Thursday, April 7

That computer dilemma

It's official: Computers don't help students any. The Program for International Student Assessment (Pisa) tested 100,000 15-year-olds in 32 developed or developing countries for math and literacy. The research revealed that students with computers actually showed diminished performances.

The scholars Thomas Fuchs and Ludger Woessmann of Munich University argued that the government drive to equip more students with computers was simply misplaced. "Computer availability was simply associated with better off, better-educated families and once family background was accounted for, the effects of computer ownership were found to be negative." On the other hand, the researchers also found out that "students with more than 500 books in their homes performed better in maths and science than those with none".

This latest study debunks the myth of the computer as educational tool: Students almost always never really use it for schoolwork. Instead they play online games, email their friends, download stuff. Or, as the researchers implied, computers actually contribute to a certain scholastic malignancy: "..if they are doing their homework, getting into bad cut-and-paste habits which will get them into trouble for plagiarism at university, assuming they ever get there."

This last part is of particular concern to me. For in the past week alone, I caught two students who applied the cut-and-paste method in their paper. I'm not saying that it's all bad. People are naturally attracted to the shiny rows of gadgets, and they do herald some sort of advancement. I can't imagine my life now without or before I acquired the computer. Actually I can: I can still see myself writing on reams of yellow paper and clacking along on a portable typewriter with its pica keys. The computer--especially one that's portable--is also very much appreciated, especially if you're a writer writing scripts that need numerous revisions. Save yourself from typing them drafts over and over again! But there's also the huge potential for distraction. Student, writer or office worker, it's all the same. You surf one site, you'll click the link and before you know it, hours and days are gone.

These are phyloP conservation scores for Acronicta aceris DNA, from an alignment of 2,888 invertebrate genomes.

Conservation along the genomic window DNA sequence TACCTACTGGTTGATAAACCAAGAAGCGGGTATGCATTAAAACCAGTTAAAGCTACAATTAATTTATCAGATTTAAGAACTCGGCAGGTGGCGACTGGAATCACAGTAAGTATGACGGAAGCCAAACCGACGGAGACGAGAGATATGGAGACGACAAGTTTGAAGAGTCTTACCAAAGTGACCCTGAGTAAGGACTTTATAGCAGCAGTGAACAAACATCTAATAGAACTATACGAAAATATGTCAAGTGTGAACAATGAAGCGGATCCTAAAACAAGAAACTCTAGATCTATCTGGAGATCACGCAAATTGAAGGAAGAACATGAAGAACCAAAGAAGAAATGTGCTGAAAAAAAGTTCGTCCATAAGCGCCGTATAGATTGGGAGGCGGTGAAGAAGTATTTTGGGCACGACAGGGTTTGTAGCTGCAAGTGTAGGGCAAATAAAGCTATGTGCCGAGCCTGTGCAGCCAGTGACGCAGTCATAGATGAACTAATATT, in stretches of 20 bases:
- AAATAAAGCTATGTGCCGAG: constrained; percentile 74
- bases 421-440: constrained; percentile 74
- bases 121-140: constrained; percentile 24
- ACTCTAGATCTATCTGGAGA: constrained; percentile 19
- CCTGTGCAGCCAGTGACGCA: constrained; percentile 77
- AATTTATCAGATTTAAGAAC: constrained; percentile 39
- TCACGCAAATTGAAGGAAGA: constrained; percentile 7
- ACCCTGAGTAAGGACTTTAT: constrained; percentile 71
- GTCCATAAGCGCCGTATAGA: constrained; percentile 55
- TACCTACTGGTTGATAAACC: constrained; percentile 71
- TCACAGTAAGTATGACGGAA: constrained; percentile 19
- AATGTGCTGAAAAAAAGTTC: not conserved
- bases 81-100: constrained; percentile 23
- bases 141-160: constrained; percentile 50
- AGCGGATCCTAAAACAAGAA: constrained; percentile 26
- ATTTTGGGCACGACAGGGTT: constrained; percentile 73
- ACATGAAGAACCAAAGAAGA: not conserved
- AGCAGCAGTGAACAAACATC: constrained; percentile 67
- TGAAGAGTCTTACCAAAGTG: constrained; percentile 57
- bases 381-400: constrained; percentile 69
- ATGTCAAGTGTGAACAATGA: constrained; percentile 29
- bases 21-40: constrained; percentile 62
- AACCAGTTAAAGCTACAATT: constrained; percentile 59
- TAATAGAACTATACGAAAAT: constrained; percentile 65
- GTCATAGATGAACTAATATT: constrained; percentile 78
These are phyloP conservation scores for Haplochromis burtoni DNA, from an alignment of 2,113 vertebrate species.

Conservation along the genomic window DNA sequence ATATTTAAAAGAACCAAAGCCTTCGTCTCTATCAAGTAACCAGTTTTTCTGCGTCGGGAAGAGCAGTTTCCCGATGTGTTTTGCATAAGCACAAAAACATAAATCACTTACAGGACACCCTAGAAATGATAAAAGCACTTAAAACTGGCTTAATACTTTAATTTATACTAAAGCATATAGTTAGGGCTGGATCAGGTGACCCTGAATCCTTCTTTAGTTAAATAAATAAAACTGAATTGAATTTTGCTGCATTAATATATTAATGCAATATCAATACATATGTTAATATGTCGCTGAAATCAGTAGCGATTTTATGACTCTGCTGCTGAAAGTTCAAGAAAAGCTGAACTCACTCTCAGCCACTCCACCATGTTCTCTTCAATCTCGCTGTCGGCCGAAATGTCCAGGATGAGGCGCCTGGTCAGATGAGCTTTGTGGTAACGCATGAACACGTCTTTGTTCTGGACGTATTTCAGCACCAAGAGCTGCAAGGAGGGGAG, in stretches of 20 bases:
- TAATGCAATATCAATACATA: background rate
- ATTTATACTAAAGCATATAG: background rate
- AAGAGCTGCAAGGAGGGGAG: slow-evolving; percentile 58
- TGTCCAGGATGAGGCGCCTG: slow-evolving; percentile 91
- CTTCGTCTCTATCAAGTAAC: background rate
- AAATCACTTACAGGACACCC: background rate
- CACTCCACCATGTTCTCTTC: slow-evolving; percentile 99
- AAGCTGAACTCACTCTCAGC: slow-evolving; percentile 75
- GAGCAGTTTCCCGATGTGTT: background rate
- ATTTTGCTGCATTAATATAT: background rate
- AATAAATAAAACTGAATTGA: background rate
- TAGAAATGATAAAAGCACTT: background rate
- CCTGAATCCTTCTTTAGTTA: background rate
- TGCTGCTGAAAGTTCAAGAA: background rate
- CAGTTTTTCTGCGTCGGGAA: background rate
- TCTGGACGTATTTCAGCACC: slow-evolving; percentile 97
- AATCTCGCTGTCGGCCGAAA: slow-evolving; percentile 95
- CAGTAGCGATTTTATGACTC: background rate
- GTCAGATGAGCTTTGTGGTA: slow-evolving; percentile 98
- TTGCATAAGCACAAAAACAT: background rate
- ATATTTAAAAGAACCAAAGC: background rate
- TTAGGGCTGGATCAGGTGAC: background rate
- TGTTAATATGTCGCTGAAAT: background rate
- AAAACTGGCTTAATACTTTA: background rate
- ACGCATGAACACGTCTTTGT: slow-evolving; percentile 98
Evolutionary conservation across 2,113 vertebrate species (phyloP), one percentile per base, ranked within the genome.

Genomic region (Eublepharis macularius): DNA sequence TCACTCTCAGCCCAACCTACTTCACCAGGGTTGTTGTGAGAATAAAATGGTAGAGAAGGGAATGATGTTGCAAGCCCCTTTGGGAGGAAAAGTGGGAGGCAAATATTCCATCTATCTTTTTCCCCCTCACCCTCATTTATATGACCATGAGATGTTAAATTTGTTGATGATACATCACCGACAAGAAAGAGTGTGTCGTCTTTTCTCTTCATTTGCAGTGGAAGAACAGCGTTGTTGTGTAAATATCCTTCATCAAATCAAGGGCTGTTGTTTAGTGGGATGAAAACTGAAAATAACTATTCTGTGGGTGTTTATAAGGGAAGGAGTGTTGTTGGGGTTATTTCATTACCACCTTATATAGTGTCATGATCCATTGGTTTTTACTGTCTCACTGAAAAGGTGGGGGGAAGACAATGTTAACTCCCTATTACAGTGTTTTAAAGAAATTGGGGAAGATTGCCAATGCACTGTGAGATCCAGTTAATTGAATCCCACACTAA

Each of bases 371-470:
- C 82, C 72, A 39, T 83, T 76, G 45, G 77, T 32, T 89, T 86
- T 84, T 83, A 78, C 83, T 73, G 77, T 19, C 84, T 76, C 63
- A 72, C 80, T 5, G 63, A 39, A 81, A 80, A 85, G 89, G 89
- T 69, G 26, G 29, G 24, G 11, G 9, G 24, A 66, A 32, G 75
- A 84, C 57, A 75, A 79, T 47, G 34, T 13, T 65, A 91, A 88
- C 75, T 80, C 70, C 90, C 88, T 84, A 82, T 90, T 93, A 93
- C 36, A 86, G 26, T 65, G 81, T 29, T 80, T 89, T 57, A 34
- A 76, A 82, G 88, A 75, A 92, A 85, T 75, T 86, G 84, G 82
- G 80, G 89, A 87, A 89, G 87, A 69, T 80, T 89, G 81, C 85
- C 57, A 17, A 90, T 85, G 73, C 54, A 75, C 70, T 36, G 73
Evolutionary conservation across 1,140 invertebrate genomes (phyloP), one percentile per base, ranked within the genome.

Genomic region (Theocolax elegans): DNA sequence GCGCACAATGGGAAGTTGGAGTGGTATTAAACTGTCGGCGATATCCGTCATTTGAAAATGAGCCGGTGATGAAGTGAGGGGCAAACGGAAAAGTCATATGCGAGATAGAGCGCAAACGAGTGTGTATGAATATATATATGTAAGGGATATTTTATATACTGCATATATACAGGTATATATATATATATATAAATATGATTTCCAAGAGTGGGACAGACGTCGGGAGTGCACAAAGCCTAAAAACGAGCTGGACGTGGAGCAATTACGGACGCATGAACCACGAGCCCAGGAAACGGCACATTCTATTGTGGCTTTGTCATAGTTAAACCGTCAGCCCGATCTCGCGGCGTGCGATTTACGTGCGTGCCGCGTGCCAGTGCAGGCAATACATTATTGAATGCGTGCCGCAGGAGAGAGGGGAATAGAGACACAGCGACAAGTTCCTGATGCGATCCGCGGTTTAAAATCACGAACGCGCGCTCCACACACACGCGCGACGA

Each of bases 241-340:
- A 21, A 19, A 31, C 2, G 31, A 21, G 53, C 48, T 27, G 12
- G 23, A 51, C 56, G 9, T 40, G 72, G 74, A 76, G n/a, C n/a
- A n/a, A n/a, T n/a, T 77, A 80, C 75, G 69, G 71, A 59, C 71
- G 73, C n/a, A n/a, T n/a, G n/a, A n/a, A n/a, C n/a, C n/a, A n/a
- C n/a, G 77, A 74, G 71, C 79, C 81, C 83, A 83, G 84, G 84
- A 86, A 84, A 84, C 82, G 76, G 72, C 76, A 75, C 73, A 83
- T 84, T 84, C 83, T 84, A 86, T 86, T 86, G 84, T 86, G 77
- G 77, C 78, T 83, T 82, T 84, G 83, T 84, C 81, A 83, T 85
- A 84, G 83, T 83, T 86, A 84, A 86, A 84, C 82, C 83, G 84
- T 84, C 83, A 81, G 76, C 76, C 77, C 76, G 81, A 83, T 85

The report didn't say anything about laptops helping teachers teach though, but I suppose it's the same thing. It's still in how you use it, and there's really something to be said about the more traditional ways of education. Rather than acquiring shiny new objects, maybe that money's better spent on more teachers, classrooms, and (gasp!) books.

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